The project “Flow Signs” was born by the encounter of Francesco Giannico, electroacoustic musician and video artist, with Theo Allegretti, ambient-jazz pianist and composer, based on a common poetic and musical sensibility that favours natural landscapes, surreal environments and interior worlds.
Their Concept of the project “Flow Signs” is presented as follows:
The flow can catapult us into a mental state of conscious unawareness, as though being swept away by a current of water and similarly Francesco Giannico (laptop, field recordings, objects, guitar) and Theo Allegretti (grand piano, prepared piano), with a diversity of expressive approach, reach a mediation creating a single cinematic and visionary stream.
The album was recorded in the countryside of Rome early 2013 with both artists favouring an intuitive and improvised approach in order to maintain a certain freshness of the compositions, always sharing any necessary rearrangements and trying again until they achieve the desired result. Afterwards. at the home studio of Francesco, they shared all the subsequent phases about collecting sounds, arranging, and so on, until the final stage of mixing.
Somehow, although the improvisation occupies much of the work, you feel magically emerging an articulation of sounds forming a harmonious whole that perhaps cannot be expressed otherwise. Figuratively, it seems as if Francesco defines a space in which the different sounds create a physical environment and within this Theo articulates the stream of consciousness evoked by a piano that expresses a thought without words.
Ultimately, in any case, all work carried out during the seven months while keeping an approach very free, loose and relaxed, is the result of great inspiration, creativity and abandonment to the flow, as well as the careful, scrupulous and obsessive research and attention to the sound and its evocations.
Francesco Giannico is an Italian electroacoustic musician, videoartist and webdesigner.
He graduated in “Musicology and Musical Heritage” at the University of Lecce with a thesis on “History of film music”. His musical approach is better described as a cinematic journey which pushes the boundaries of digital media even further by incorporating smooth melodies and gentle textures. More canonical instruments such as guitar and piano are constantly present into Francesco Giannico’s music, within interrupted structures or long and dreaming sonorous carpets.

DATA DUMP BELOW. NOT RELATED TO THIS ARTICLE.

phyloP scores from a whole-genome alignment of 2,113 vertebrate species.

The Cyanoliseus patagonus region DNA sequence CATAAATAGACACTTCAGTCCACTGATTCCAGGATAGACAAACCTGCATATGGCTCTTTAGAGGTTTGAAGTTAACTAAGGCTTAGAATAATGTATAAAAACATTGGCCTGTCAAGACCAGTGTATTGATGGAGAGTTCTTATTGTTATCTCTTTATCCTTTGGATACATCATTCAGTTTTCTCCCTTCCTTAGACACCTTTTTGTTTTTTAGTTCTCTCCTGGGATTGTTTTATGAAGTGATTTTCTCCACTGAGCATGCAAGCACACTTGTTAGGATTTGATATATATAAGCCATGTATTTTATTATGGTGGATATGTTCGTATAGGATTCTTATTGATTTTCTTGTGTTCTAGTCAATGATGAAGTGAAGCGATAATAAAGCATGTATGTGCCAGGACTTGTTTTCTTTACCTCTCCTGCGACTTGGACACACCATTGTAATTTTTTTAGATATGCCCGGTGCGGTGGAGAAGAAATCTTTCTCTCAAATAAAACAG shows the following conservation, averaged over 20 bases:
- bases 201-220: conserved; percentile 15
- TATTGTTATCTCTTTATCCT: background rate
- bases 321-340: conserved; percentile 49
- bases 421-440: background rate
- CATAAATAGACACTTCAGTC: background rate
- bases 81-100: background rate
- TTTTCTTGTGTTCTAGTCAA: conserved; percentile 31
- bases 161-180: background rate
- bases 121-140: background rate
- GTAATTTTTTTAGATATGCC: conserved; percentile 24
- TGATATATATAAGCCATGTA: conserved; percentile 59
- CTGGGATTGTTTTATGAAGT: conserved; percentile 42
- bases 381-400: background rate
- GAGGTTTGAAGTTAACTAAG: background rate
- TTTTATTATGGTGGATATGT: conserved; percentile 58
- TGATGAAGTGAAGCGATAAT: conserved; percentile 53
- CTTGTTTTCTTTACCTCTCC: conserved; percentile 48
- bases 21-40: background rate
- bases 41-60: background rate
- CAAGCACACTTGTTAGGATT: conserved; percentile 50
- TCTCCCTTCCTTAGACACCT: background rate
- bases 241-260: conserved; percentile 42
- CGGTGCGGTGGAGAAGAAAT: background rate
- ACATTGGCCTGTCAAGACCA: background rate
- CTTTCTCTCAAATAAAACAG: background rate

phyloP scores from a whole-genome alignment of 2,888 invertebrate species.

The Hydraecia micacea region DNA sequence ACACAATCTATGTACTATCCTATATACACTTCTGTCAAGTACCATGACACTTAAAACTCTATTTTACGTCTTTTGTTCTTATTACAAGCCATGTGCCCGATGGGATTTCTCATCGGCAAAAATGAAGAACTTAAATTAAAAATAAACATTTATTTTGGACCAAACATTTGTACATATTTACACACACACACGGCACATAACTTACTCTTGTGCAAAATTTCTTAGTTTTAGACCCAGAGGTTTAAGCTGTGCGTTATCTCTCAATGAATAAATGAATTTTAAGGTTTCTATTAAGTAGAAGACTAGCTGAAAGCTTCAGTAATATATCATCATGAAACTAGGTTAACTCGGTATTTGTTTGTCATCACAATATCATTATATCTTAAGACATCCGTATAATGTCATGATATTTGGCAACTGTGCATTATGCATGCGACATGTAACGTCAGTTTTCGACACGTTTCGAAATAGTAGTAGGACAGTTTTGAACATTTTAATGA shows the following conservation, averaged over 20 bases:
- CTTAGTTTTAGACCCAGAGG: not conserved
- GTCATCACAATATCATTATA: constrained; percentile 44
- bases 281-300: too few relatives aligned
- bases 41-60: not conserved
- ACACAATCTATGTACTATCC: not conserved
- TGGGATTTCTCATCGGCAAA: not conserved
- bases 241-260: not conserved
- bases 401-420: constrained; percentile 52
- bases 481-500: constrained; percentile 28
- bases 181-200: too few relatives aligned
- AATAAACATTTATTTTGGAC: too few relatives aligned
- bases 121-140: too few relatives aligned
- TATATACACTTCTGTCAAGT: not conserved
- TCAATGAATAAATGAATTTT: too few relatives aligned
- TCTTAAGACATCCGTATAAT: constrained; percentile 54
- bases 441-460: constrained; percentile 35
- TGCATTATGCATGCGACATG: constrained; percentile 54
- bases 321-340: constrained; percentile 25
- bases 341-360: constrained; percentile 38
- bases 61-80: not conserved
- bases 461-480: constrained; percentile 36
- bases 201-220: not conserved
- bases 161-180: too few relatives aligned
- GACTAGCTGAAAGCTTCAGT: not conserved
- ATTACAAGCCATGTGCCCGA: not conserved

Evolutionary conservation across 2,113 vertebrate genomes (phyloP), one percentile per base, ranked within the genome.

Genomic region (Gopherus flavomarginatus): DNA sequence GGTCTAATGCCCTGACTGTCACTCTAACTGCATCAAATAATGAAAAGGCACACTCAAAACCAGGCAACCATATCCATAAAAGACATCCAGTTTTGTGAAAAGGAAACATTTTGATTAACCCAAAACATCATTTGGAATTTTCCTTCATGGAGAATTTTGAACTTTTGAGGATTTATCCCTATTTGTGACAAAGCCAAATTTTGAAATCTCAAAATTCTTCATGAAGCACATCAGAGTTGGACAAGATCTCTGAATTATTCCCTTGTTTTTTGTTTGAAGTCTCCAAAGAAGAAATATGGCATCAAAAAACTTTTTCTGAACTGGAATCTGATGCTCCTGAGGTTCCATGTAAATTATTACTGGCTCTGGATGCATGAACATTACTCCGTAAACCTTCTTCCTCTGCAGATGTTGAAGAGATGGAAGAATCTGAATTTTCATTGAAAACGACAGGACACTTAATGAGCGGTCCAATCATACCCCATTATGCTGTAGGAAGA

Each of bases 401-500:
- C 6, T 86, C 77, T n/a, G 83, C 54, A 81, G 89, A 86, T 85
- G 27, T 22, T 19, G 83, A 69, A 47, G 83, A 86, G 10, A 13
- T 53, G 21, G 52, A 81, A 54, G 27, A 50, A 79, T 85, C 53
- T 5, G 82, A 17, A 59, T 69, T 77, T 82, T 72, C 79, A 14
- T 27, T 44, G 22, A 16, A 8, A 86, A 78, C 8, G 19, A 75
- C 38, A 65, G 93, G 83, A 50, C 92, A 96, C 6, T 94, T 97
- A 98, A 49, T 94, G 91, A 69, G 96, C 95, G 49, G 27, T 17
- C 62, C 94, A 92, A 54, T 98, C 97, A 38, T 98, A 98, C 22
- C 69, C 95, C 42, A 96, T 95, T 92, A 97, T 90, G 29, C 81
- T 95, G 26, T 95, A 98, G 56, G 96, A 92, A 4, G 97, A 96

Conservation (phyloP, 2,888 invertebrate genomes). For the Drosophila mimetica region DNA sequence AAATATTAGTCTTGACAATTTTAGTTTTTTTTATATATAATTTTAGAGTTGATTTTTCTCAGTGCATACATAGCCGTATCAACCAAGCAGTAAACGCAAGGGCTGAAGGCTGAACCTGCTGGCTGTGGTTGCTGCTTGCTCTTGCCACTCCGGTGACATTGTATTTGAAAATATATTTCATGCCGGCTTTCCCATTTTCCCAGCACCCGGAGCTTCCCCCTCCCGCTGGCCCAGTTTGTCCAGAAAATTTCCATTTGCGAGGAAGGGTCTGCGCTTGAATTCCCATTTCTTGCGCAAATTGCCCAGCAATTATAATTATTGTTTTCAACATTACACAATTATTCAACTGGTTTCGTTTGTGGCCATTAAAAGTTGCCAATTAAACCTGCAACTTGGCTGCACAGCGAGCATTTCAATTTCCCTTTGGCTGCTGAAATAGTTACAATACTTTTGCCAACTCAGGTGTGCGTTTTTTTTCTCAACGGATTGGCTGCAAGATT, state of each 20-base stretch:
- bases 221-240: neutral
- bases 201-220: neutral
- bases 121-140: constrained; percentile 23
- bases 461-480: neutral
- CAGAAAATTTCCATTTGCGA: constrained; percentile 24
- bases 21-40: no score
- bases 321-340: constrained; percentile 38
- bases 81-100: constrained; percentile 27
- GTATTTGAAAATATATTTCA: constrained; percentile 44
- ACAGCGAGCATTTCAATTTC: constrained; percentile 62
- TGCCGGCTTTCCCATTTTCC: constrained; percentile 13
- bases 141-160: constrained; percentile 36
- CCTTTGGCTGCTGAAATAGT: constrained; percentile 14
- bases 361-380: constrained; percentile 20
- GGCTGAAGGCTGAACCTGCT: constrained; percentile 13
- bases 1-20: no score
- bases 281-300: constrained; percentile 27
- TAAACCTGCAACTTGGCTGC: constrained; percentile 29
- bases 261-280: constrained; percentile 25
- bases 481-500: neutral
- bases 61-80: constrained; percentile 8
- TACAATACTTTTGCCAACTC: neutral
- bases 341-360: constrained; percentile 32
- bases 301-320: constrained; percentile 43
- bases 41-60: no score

About him Thurston Moore wrote (from Sonic Youth): “Even less jazzic is Folkanization by Francesco Giannico. This young Italian electro-acoustic composer in whose work we can hear tendrils of everything from Luigi Nono to Toru Takemitsu. Filled with odd details, the music is fascinating.”
Theo Allegretti, pianist, composer and improviser, is placed in the context of contemporary ambient-jazz, seeking a personal language through the hybridisation and reworking of several musical forms as, among others, ambient, minimal and world music.
He began studying classical and jazz music on guitar and piano and then finally he devoted himself to the jazz piano, specializing with contemporary jazz masters as Giorgio Gaslini, Enrico Pieranunzi and Gianni Lenoci. His overall musical training is done through an atypical and unsystematic approach and his artistic maturation is the result of a very personal path.
Over the years, he engages in collaborations and compositions of various kinds, creating jingles, arrangements, music for radio, television and theatre, performing in solo (featuring atypical usage and preparation of the piano and its rarefied and poetic atmospheres, sometimes of eastern flavour), recitals of poetry and theatre-music, in a variety of ensembles, as well as the influence of other arts.
In the catalogue “Jazz Art” the art critic Giorgio Palumbi writes: “That of Theo Allegretti is not an easily placeable musicality, which is affected by various influences … Approach of an improvised-instinctive mode, now less intelligible and at times more melodic, in search of evocative sounds shunning technicalities, achieving a sort of spiritual expressionism emancipated from more conventional jazz styles as well as those “free” more stringent.”